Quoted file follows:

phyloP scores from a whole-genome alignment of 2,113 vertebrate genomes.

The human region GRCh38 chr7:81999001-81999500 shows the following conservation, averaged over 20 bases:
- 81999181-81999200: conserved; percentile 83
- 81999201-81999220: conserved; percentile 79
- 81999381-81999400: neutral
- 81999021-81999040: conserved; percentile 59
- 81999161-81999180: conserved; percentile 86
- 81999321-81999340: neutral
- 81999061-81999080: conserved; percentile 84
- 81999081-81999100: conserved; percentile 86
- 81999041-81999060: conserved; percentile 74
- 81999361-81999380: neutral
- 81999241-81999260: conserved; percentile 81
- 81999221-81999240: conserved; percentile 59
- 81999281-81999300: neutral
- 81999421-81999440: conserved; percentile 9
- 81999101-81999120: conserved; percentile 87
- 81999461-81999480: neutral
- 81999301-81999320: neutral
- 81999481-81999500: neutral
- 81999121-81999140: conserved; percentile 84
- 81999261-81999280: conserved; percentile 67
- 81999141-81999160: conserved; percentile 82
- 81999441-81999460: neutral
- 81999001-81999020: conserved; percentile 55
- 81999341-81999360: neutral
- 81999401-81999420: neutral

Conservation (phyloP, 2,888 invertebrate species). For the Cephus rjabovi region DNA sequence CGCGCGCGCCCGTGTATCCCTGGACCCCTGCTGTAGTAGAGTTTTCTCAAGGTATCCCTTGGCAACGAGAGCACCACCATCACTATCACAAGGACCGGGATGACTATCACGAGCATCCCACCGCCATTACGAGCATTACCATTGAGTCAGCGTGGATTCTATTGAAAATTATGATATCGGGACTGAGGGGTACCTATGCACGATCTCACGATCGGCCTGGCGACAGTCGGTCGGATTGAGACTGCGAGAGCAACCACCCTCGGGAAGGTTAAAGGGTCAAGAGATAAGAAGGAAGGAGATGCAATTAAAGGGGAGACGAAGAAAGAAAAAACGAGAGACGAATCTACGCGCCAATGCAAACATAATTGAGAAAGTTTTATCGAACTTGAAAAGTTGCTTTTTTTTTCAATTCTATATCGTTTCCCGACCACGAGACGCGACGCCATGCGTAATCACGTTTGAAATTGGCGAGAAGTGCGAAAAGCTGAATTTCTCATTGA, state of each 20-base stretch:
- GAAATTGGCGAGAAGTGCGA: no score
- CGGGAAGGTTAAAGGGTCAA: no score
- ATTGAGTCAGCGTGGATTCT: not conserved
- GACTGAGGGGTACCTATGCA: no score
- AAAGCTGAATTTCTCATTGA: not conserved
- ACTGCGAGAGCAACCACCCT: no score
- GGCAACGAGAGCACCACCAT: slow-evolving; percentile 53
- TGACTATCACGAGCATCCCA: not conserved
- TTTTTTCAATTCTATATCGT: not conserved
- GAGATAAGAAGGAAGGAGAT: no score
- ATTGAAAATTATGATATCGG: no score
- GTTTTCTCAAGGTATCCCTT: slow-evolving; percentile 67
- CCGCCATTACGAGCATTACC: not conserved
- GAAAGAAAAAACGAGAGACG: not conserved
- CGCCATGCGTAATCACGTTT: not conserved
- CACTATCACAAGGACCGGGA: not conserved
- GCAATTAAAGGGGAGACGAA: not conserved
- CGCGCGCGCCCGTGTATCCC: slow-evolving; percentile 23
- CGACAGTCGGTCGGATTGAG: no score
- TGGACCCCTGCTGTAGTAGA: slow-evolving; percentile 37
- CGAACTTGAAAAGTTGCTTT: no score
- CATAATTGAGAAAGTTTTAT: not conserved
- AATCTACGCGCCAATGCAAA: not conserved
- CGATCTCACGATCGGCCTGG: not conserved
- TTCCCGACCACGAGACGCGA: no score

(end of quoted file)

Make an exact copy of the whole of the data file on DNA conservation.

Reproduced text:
phyloP scores from a whole-genome alignment of 2,113 vertebrate genomes.

The human region GRCh38 chr7:81999001-81999500 shows the following conservation, averaged over 20 bases:
- 81999181-81999200: conserved; percentile 83
- 81999201-81999220: conserved; percentile 79
- 81999381-81999400: neutral
- 81999021-81999040: conserved; percentile 59
- 81999161-81999180: conserved; percentile 86
- 81999321-81999340: neutral
- 81999061-81999080: conserved; percentile 84
- 81999081-81999100: conserved; percentile 86
- 81999041-81999060: conserved; percentile 74
- 81999361-81999380: neutral
- 81999241-81999260: conserved; percentile 81
- 81999221-81999240: conserved; percentile 59
- 81999281-81999300: neutral
- 81999421-81999440: conserved; percentile 9
- 81999101-81999120: conserved; percentile 87
- 81999461-81999480: neutral
- 81999301-81999320: neutral
- 81999481-81999500: neutral
- 81999121-81999140: conserved; percentile 84
- 81999261-81999280: conserved; percentile 67
- 81999141-81999160: conserved; percentile 82
- 81999441-81999460: neutral
- 81999001-81999020: conserved; percentile 55
- 81999341-81999360: neutral
- 81999401-81999420: neutral

Conservation (phyloP, 2,888 invertebrate species). For the Cephus rjabovi region DNA sequence CGCGCGCGCCCGTGTATCCCTGGACCCCTGCTGTAGTAGAGTTTTCTCAAGGTATCCCTTGGCAACGAGAGCACCACCATCACTATCACAAGGACCGGGATGACTATCACGAGCATCCCACCGCCATTACGAGCATTACCATTGAGTCAGCGTGGATTCTATTGAAAATTATGATATCGGGACTGAGGGGTACCTATGCACGATCTCACGATCGGCCTGGCGACAGTCGGTCGGATTGAGACTGCGAGAGCAACCACCCTCGGGAAGGTTAAAGGGTCAAGAGATAAGAAGGAAGGAGATGCAATTAAAGGGGAGACGAAGAAAGAAAAAACGAGAGACGAATCTACGCGCCAATGCAAACATAATTGAGAAAGTTTTATCGAACTTGAAAAGTTGCTTTTTTTTTCAATTCTATATCGTTTCCCGACCACGAGACGCGACGCCATGCGTAATCACGTTTGAAATTGGCGAGAAGTGCGAAAAGCTGAATTTCTCATTGA, state of each 20-base stretch:
- GAAATTGGCGAGAAGTGCGA: no score
- CGGGAAGGTTAAAGGGTCAA: no score
- ATTGAGTCAGCGTGGATTCT: not conserved
- GACTGAGGGGTACCTATGCA: no score
- AAAGCTGAATTTCTCATTGA: not conserved
- ACTGCGAGAGCAACCACCCT: no score
- GGCAACGAGAGCACCACCAT: slow-evolving; percentile 53
- TGACTATCACGAGCATCCCA: not conserved
- TTTTTTCAATTCTATATCGT: not conserved
- GAGATAAGAAGGAAGGAGAT: no score
- ATTGAAAATTATGATATCGG: no score
- GTTTTCTCAAGGTATCCCTT: slow-evolving; percentile 67
- CCGCCATTACGAGCATTACC: not conserved
- GAAAGAAAAAACGAGAGACG: not conserved
- CGCCATGCGTAATCACGTTT: not conserved
- CACTATCACAAGGACCGGGA: not conserved
- GCAATTAAAGGGGAGACGAA: not conserved
- CGCGCGCGCCCGTGTATCCC: slow-evolving; percentile 23
- CGACAGTCGGTCGGATTGAG: no score
- TGGACCCCTGCTGTAGTAGA: slow-evolving; percentile 37
- CGAACTTGAAAAGTTGCTTT: no score
- CATAATTGAGAAAGTTTTAT: not conserved
- AATCTACGCGCCAATGCAAA: not conserved
- CGATCTCACGATCGGCCTGG: not conserved
- TTCCCGACCACGAGACGCGA: no score